Kyra Mancktelow
& Dylan Mooney:
Continuous / Unbroken Bonds.
: N.Smith Gallery

Emerging Queensland artists Kyra Mancktelow and Dylan Mooney bring together printmaking and sculpture to explore their connection to Country.

Each applying a unique and distinct aesthetic, Continuous / Unbroken Bonds investigates long-lasting legacies of colonialism, asking questions such as how we remember and how we acknowledge First Nations histories. The exhibition includes two installations of new work by each artist.


Dylan presents Away from Country II & Gulmari – a series of wooden shields and watercolours.⁠⁠ ‘Remaking shields is my way of repatriating my ancestors' objects from [museum] collections. These shields hold thousands of stories from the region’s first peoples. These shields were used for combat, protection, deflecting, and weapons.’⁠⁠ The original shields are now scattered across thew world in museums, but Dylan’s work brings them back to the community.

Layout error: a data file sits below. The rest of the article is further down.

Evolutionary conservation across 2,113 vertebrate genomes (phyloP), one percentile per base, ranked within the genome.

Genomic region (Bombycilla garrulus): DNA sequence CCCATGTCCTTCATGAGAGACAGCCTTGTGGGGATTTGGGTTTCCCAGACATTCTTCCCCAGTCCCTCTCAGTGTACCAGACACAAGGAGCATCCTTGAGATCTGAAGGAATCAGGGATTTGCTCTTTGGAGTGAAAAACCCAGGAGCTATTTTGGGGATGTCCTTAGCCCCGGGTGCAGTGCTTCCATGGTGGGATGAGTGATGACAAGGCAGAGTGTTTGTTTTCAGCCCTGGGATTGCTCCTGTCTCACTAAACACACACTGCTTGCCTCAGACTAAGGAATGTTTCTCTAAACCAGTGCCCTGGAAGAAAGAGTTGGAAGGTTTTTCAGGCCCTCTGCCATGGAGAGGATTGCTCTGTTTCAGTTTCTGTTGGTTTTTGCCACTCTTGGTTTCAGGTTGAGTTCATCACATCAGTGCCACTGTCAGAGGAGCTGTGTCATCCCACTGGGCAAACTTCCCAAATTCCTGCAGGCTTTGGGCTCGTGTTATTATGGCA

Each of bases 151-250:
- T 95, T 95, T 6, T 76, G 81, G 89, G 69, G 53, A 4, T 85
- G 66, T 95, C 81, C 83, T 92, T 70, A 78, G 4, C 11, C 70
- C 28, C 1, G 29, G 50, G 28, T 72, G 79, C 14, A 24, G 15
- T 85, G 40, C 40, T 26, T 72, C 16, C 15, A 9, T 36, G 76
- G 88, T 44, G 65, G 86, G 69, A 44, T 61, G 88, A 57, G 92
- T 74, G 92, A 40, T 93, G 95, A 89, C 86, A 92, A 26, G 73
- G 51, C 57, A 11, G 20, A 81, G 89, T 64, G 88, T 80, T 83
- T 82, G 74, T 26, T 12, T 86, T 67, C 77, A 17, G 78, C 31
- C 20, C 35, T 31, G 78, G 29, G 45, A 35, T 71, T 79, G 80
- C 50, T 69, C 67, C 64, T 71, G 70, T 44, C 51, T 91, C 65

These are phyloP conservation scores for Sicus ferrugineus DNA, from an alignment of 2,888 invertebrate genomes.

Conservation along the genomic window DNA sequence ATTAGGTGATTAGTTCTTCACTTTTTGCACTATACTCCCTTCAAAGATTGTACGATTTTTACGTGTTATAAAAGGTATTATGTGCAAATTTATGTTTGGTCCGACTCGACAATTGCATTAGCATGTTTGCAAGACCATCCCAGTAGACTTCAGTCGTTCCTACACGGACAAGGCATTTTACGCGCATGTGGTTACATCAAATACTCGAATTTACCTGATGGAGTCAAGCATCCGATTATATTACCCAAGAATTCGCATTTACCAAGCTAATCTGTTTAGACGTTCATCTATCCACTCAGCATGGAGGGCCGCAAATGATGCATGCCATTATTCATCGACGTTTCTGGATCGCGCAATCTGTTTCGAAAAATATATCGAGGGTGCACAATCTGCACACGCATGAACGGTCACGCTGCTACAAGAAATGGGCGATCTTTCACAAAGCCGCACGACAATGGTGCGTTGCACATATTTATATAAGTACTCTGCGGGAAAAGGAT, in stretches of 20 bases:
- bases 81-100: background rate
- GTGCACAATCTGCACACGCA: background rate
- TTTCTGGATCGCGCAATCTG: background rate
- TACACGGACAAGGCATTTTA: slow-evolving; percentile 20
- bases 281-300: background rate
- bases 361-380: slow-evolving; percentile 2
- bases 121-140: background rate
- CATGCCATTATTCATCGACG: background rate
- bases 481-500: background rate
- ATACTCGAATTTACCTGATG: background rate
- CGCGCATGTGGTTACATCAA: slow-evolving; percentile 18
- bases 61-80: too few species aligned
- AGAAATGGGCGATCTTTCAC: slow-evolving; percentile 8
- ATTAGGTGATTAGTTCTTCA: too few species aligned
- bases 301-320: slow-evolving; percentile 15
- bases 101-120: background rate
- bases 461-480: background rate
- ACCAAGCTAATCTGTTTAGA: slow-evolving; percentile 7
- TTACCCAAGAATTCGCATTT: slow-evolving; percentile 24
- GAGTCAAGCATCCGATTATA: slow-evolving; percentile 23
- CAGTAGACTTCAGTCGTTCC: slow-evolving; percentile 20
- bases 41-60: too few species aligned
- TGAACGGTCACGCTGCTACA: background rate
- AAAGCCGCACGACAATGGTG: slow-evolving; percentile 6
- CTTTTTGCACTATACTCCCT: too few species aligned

Kyra presents Jundal & Giba (young girl & young boy) – a series of garments and prints that recreate the 1896 uniforms worn by First Nations children who were forcibly removed from their families and placed in Moongalba Mission on Stradbroke Island.⁠⁠ 'During this time there was a significant story to be told. Before going ahead and creating these uniforms I made sure I sat down with one of my elders and asked for permission to create these uniforms, how I wanted to create them and of course for what reason.'⁠⁠


'The material I used to create these uniforms is called Tarleton, a printmaking fabric that we use to take away colour from an etching plate. I chose this material because it represents that attempt of Assimilation and taking away identity, culture, traditions. Instead of using this material to take away colour, I rub colour back into the uniforms/material and bring back that sense of strong cultural ways traditions knowledges of my people.'


In this way, her work pays tribute to all Aboriginal and Torres Strait Islander young people and their families who were forcibly relocated to missions during the 19th and 20th centuries.